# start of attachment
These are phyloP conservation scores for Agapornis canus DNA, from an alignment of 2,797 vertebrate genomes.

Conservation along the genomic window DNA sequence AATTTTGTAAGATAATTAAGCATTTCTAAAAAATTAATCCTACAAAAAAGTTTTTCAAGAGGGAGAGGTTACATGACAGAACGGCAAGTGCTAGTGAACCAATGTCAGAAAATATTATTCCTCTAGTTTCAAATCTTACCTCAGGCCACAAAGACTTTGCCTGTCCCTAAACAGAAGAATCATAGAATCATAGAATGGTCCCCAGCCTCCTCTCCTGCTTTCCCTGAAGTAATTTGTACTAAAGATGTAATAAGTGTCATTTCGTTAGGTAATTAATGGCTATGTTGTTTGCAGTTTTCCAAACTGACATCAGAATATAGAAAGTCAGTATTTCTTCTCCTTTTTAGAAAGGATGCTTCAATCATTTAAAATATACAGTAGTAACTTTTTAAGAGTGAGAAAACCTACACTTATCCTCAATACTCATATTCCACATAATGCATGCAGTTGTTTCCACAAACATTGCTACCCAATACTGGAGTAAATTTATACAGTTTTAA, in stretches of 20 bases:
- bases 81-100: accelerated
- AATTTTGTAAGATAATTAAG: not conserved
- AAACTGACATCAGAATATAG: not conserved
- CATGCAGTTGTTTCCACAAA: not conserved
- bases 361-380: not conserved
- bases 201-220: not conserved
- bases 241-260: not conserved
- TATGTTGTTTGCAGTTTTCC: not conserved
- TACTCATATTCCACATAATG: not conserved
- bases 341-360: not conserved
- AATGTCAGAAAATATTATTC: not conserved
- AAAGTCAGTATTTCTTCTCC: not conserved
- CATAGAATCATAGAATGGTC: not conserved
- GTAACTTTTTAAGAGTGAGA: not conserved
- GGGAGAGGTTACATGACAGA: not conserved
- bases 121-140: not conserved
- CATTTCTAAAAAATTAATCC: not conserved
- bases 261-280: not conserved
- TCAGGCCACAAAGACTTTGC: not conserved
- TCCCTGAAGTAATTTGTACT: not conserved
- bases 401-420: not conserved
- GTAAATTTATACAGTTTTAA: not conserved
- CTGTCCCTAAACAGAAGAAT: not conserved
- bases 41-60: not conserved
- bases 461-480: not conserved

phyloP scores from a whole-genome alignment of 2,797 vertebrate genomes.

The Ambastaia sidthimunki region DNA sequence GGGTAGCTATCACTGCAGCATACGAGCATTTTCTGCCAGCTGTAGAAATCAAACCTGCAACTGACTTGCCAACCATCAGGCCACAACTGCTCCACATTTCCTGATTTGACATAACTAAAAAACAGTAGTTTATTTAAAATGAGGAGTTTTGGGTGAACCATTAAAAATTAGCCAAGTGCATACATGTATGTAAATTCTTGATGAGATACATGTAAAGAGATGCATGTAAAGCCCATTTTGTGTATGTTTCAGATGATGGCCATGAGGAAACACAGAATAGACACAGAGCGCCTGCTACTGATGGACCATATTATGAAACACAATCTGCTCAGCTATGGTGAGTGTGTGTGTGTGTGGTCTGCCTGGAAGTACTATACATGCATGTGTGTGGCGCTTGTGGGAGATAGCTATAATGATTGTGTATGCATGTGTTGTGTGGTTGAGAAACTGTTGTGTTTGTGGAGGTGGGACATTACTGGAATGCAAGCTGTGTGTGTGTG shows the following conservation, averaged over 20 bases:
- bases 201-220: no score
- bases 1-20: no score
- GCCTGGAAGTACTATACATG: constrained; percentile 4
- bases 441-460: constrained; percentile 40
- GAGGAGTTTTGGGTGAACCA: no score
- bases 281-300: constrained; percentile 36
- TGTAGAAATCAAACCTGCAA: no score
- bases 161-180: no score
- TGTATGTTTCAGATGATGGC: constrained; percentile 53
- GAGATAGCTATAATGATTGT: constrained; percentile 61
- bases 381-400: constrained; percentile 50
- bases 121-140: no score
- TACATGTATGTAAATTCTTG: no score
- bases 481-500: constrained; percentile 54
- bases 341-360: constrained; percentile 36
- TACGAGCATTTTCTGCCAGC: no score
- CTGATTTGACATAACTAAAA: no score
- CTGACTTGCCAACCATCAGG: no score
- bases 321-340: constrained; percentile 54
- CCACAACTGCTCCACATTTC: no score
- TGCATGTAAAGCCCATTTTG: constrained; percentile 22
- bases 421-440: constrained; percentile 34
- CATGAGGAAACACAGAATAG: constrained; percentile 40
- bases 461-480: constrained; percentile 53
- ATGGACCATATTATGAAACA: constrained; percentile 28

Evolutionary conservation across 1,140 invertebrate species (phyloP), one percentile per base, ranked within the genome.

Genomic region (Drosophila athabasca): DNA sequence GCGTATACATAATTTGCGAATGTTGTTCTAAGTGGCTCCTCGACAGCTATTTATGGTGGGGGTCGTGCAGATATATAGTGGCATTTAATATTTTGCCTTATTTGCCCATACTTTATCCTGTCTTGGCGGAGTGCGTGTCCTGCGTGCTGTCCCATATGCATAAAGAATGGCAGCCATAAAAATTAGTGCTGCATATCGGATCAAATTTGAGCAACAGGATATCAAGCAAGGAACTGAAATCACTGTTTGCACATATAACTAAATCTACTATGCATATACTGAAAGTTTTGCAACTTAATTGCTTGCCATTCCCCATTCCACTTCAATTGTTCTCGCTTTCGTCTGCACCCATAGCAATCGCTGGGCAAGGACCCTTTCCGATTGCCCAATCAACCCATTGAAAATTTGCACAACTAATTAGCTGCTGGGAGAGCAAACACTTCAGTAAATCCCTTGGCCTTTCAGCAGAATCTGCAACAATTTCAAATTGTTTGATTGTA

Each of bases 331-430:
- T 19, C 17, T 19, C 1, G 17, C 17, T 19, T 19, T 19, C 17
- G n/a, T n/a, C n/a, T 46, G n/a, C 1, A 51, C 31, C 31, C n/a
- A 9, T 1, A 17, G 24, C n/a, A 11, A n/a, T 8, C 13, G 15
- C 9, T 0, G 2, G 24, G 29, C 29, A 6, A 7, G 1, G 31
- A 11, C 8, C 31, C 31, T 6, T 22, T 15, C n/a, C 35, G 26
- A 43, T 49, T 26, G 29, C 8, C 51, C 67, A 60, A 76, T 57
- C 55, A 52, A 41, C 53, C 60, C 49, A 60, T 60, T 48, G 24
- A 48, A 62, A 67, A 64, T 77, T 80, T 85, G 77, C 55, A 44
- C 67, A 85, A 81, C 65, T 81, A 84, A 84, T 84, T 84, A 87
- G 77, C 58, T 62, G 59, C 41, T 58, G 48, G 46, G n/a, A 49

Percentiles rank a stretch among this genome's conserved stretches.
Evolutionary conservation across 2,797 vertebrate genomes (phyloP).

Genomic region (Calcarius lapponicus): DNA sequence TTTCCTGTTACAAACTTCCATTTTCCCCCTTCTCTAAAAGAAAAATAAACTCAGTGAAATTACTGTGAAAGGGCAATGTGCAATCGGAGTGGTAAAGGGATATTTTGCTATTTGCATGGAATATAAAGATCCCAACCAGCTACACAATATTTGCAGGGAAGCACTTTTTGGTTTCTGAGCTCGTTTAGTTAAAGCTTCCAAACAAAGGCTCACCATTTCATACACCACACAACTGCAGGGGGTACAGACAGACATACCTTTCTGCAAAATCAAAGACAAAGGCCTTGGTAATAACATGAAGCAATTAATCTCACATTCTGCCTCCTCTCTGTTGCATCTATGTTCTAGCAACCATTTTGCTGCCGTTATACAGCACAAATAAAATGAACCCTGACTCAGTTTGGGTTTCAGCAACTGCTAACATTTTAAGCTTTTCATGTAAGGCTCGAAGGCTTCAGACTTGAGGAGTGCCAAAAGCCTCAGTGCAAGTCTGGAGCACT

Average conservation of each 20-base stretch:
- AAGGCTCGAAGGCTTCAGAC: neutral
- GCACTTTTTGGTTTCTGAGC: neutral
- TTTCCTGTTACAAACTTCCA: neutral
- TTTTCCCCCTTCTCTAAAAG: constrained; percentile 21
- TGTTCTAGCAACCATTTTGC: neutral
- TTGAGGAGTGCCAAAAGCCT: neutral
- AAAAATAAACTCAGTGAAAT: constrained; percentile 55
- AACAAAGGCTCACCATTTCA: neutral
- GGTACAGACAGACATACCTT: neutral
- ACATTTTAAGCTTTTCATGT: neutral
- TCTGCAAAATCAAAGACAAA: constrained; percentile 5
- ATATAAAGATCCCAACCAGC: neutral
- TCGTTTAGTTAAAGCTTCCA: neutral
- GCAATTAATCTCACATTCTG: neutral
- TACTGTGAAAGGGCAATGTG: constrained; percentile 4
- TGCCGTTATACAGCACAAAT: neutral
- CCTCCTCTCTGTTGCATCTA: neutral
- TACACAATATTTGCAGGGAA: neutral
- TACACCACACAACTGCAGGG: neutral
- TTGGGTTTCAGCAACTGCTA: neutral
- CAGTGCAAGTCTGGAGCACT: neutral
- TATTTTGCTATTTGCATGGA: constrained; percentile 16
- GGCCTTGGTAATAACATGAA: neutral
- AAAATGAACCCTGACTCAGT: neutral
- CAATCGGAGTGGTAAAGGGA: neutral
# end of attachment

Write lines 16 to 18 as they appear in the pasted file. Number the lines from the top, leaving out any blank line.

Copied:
- GTAACTTTTTAAGAGTGAGA: not conserved
- GGGAGAGGTTACATGACAGA: not conserved
- bases 121-140: not conserved